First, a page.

McQuain has a good piece on the economy up over at Q&O; in fact, it makes a good companion piece to the Reason article I discussed earlier in the day. And since McQ quotes me it makes me feel all warm and gooey inside.
But, Bruce!—when I said we’d come out of the economic slump okay because Americans are “neurotically productive,” that was several months ago—before the hill we have to climb had been made so much steeper by the stimulus bill, the bailouts, the attacks on capitalism, the nationalizing of GM and Chrysler (and the big question mark about whether Ford will be allowed to retain its independence); we’re several pieces of bad news down the road from where we were when I was still wearing those rose-tinted glasses.
I remain globally optimistic about the American economy, but—locally speaking—things are looking a lot bleaker than they had been.
To back up for a minute, my main source on the first Great Depression is the Amity Shlaes book, and one of the things that hit me when I first read that was the fact that the economy had so many rallies during the 1930s, but each time one started up, FDR would do something crazy again, and he’d kill it. I realize that’s an oversimplification, but it’s true as far as it goes, and it ties into what I was saying: hope springs eternal, and it damned well should, or we ought to just crawl up into the fetal position and leave your grandkids to figure it out, because overzealous governmental agencies enjoy strangling infant recoveries right in their cribs. It’s what governments like to do.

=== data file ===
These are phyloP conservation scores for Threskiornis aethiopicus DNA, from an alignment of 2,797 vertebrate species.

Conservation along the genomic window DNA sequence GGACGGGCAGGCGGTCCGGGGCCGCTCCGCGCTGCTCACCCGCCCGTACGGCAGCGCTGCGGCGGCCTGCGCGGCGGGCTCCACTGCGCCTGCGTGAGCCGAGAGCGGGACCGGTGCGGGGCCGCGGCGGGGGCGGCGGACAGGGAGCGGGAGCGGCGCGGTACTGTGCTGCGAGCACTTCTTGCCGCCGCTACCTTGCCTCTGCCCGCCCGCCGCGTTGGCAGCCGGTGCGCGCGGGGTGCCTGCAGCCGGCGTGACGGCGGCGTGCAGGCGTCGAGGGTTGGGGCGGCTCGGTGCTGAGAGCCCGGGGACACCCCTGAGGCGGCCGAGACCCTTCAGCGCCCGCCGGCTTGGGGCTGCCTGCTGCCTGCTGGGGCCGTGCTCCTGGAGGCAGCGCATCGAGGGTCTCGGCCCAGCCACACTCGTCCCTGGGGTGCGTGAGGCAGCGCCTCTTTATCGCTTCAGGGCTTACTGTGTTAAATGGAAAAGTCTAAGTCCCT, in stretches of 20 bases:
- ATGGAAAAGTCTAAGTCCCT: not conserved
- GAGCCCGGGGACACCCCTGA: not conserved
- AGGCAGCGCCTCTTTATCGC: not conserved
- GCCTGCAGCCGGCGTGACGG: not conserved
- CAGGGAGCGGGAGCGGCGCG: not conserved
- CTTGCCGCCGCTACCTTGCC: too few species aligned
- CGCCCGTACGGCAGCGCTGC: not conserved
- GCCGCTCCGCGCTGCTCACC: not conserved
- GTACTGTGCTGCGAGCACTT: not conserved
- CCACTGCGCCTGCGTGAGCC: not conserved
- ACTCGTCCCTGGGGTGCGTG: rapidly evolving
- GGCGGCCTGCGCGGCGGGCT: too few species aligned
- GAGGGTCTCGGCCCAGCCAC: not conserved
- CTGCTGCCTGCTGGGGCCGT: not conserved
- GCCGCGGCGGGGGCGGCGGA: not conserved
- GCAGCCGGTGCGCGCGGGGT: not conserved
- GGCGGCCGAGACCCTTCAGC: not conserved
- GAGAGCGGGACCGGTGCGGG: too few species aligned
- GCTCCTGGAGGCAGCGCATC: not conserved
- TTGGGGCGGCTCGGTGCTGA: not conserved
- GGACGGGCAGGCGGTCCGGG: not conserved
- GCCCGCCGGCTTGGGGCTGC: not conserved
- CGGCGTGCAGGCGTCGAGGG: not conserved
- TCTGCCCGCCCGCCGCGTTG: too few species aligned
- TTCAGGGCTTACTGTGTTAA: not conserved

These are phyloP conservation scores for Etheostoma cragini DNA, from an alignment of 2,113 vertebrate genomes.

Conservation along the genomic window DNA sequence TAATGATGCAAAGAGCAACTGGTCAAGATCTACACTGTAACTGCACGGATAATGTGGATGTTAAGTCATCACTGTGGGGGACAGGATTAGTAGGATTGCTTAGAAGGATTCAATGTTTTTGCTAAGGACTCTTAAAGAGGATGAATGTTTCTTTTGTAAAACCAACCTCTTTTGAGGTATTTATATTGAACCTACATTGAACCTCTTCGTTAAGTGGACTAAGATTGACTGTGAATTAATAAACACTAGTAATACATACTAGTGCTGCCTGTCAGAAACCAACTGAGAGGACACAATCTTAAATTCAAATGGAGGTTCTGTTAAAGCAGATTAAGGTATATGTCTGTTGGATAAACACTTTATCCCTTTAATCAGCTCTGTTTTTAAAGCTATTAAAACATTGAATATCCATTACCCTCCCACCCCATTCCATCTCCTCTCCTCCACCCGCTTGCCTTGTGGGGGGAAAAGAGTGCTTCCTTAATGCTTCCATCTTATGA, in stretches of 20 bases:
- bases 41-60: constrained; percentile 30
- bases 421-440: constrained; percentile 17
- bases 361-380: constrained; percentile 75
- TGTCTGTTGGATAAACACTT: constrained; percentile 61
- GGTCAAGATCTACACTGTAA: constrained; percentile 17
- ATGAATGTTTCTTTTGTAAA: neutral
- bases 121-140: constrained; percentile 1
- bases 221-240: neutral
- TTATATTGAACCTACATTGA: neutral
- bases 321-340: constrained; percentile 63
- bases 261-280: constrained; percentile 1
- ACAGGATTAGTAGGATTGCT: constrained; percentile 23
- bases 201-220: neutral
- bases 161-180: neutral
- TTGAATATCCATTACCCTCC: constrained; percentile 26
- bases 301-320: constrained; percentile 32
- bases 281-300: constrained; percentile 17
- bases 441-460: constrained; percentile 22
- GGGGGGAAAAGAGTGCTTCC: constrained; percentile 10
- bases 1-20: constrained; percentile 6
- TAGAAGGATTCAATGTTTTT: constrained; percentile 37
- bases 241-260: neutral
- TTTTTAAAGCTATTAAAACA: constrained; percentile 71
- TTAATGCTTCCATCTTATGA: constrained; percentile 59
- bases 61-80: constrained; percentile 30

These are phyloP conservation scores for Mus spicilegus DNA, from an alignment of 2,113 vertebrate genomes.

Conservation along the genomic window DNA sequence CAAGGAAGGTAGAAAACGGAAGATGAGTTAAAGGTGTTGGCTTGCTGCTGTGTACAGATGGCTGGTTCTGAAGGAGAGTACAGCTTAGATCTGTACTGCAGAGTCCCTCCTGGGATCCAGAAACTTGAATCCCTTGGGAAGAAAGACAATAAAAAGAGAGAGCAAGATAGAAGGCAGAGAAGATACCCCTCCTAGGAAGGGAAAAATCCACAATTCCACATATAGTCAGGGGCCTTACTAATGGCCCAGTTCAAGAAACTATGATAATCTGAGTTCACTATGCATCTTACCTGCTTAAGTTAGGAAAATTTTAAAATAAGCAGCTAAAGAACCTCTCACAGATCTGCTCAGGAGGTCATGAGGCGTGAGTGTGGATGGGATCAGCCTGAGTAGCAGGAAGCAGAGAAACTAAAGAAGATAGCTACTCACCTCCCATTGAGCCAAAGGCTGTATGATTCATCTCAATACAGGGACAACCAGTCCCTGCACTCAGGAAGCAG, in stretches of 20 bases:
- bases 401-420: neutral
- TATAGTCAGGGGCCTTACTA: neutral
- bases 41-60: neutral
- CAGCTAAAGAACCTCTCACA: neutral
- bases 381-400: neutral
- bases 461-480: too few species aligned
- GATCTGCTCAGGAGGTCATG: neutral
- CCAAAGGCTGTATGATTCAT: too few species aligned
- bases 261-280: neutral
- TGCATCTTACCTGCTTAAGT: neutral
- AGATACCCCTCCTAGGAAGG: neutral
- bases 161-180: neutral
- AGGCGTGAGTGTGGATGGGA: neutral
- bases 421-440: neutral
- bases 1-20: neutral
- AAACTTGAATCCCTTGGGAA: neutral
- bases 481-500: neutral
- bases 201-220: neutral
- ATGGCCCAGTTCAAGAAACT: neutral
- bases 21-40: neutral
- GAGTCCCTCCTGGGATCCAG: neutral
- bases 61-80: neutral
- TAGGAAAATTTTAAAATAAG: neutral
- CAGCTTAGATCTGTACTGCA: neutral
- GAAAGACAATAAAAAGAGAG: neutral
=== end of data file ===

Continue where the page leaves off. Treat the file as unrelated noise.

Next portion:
I agree that the Japanese are just as productive as we are, but the Japanese are also “organization men” to a greater degree than we, and their welfare state, including state-run health care, has been complete and comprehensive for some time. It’s a more brittle system than what we have here: once things break in Japan, I personally believe that it’s easy for them to stay broken for a longer period of time.
The Japanese economy doesn’t appear to be as nimble as ours is—when ours is working. That is, when we aren’t doing the Dobby act from the Harry Potter books and hitting our heads against the wall every time we make a little bit of progress. NTTAWWT.
As I see it, though, the current administration is trying, um, very hard to “fix” the problem of our resiliency, by creating structures/institutions that will make recoveries much, much harder during economic downturns—which is why we need to focus on the next two election cycles and work very, very hard to get a majority back in the House and the Senate as soon as possible. I would imagine that year will be a pivotal time if we don’t want to see the economy hobbled by “healthcare reform,” and the political process corrupted by a wacked-out, politicized census.
At this moment, it will take a good seven years to undo the damage King O has done in just a few months, and I shudder to think what would happen if he were to be given a second term.
Fortunately, I don’t think that’s likely at all: he’s already lost his base over his failures to change the Bush Administration policies over surveillance, along with the fact that he won’t be able to close Gitmo (though he might simply move it to Afghanistan). He won’t lift a finger to extend gay marriage rights, though of course I’m okay with that, since I’m a states-should-do-that kind of girl—but his base will see it differently. He hasn’t done a thing, though, about “Don’t Ask, Don’t Tell,” and that should be a slam-dunk when we’re still losing Arabic translators because they’re gay: If I’m upset about that, imagine how some of the lefties feel.
And the economy is going to stay bad. In fact, it is going to get worse. Something we could have pulled out of within 18 months will last more like three years, at best. And it could, indeed, drag out for most of a decade, if we continue to FDR it up this way.
In short, you are right: We are in trouble. But you know what?—where there’s a will, there’s a way.